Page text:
But this gets to the second problem. If Hamilton’s view of an activist government means that we can use government to fight climate change, Hamilton himself pushed that activist government to facilitate industrial capitalism, i.e., the very system creating catastrophic climate change! Until industrial capitalism is solved, we aren’t going to create a comprehensive response to climate change. If that means a comprehensive response is not going to happen, well, yes, because that is actually what is happening.

In other words, saying Hamilton can guide us today requires a) taking the man out of context or b) making the lessons impossibly broad. There is no “leftist” Hamilton because he would never have recognized such a thing could be possible. It’s a construction of Hamilton based upon chosen facts and stories that serve a modern political purpose. I guess that’s alright, but it certainly raises the eyebrows of this historian. And if we are to learn this lesson from Hamilton, what other lessons should we learn? That the Alien and Sedition Acts were a good idea? That democracy is scary and should be crushed? None of these Founders are less complex than Jefferson; that the latter was a slaveholder who hated the urban poor was terrible, but he did genuinely believe in a form of democracy that was advanced for its day, even if it was a herrenvolk democracy. Hamilton sure didn’t believe in any form of democracy that advanced. If we are reappropriating Hamilton for the left, we have to reckon with these questions because they are as central to his being as creating the institutions of American capitalism, including a functioning federal government. Otherwise, we are cherry picking what we like about him.

I completely agree with Parenti that environmental activists need to double down on their focus on the state, but then I don’t agree with him that lots of greens today don’t rely on the state. That may be true with some grassroots activists, but it most certainly is not true of the big green organizations who are so reliant on the state that they struggle to even comprehend how to motivate the grassroots in an era where they can’t get legislation passed for the first time in a half-century. It’s also not true of the 350.org movement, which is completely reliant upon pressuring the state not to approve the Keystone XL Pipeline. I don’t doubt there is an anarcho-environmentalism that’s popular in some grassroots groups, but that’s hardly indicative of a movement that has long understood the power of the state to enact change. Even here though, Parenti seems to be talking about a libertarian environmentalism that argues for corporate social responsibility. Those ideas are out there but I think is more of an environmentalist strategy in the face of hostile government shutting off legislation than an end game.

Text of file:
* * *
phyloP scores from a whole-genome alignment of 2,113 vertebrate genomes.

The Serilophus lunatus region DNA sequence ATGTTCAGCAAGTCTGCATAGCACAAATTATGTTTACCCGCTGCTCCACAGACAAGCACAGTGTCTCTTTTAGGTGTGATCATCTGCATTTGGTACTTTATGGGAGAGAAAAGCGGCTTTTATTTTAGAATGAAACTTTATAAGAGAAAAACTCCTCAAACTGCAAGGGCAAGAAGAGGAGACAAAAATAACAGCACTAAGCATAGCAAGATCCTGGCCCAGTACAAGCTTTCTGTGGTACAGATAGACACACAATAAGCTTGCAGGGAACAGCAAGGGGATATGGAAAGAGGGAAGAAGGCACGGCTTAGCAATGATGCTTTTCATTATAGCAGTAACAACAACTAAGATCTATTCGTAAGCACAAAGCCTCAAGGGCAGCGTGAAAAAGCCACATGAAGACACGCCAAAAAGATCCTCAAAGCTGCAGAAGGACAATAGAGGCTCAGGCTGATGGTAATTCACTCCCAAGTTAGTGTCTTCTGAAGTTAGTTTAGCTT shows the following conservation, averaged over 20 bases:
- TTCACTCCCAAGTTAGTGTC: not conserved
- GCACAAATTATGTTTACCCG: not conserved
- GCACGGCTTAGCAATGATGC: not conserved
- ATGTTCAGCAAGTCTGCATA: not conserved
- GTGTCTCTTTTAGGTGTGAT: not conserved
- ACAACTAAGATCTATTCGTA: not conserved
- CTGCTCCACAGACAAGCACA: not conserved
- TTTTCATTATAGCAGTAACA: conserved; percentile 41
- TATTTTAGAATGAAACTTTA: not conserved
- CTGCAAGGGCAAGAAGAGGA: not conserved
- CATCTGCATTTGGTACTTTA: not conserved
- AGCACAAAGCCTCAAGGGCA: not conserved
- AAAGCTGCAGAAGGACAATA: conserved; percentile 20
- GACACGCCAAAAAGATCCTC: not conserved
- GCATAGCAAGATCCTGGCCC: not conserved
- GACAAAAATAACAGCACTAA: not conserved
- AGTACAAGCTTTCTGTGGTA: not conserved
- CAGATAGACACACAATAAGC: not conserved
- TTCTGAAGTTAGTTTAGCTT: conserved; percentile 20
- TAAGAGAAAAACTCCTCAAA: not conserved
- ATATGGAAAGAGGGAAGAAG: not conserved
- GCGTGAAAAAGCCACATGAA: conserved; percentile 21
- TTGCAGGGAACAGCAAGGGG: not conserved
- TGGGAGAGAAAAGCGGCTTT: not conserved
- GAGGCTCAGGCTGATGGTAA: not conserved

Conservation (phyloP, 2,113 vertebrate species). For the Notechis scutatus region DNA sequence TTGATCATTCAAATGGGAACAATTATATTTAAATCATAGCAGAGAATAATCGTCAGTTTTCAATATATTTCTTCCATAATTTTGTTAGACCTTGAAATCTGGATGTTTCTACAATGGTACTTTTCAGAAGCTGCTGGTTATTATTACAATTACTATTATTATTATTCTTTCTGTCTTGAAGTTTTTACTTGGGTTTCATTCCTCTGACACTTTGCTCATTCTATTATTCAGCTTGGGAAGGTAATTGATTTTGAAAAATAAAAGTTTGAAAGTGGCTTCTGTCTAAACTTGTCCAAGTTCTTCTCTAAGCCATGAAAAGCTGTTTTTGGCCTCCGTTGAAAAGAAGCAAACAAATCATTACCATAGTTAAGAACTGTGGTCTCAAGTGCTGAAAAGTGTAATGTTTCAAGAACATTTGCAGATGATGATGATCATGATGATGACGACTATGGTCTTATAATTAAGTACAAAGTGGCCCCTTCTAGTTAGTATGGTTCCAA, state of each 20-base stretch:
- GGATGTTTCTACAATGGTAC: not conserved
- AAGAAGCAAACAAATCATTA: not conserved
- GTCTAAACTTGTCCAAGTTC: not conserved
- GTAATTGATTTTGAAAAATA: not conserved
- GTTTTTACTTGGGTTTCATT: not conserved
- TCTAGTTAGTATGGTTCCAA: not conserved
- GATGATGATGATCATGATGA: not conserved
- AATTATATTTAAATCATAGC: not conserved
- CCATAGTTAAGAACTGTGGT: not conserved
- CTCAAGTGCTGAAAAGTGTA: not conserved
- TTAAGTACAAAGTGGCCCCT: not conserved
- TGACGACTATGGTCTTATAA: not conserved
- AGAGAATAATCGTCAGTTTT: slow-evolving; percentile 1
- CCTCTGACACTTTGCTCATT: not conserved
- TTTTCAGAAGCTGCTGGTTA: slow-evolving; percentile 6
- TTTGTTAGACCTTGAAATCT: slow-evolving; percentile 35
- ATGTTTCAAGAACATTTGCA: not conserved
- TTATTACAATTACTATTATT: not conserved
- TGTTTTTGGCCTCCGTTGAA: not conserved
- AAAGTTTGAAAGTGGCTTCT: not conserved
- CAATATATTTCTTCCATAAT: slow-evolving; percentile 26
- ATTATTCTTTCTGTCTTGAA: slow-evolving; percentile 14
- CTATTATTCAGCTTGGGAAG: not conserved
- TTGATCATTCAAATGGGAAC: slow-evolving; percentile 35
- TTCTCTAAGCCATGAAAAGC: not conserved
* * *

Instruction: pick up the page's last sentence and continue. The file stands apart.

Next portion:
Personally, I would rather we not turn the Founders, ever more distant in the past, into people we bow before, or at least their faces chiseled on the sides of South Dakota mountains, an odd American institution. I think it’s really problematic because it relies upon constructed histories of them that almost inherently have to leave out difficult facts. It also reinforces the narrative that change is primarily created by wealthy white great men, not a theory with which I am particularly comfortable. The left likes to talk about “the people,” but it sure loves its great men.

So what is history good for then? I speak for no one but myself, but for this historian, there are very few “lessons” from the past that we can easily learn. Nothing can be understood without the context of the time. What history offers is the understanding of how we got into the situation we are in today, whether positive or negative. For example, we can’t understand Ferguson without understanding the history of slavery, Jim Crow, urban segregation, police violence, etc., both nationally and in the context of the St. Louis area specifically. That’s not a lesson, it’s figuring out the context of what is happening today. It’s the actions of millions of individuals, the ideology of white supremacy as it has developed through time, and the decisions made by municipal, state, and federal governments, not to mention the entire economic context around the disappearance of jobs for the poor, and especially poor people of color. In other words, it’s really hard and certainly not dilutable down to a simple lesson for public consumption.

Although far less intellectually honest than Parenti, Jody Hice, your next congressman from Georgia’s beet red 10th district is promoting made up quotes about the Founders on his Twitter feed. Some of these are misattributed, some are just plain nuts, but in a way it doesn’t matter because the Founders are constructed to be useful to everyone and therefore are probably useful to no one except as a political tool. Which is fine I suppose. It’s a usable past. It just a false one in Hice’s case. Both sides hitch their wagons to the Founders, making them mean whatever the individual wants them to mean.

Finally, I’ll note that for an article in Jacobin, Parenti’s piece can easily be construed as quite the defense of capitalism. Of course, one must acknowledge the reality of capitalism, but Parenti argues simply for a more robust role of the state in operating it. Which is not a radical argument, however defined.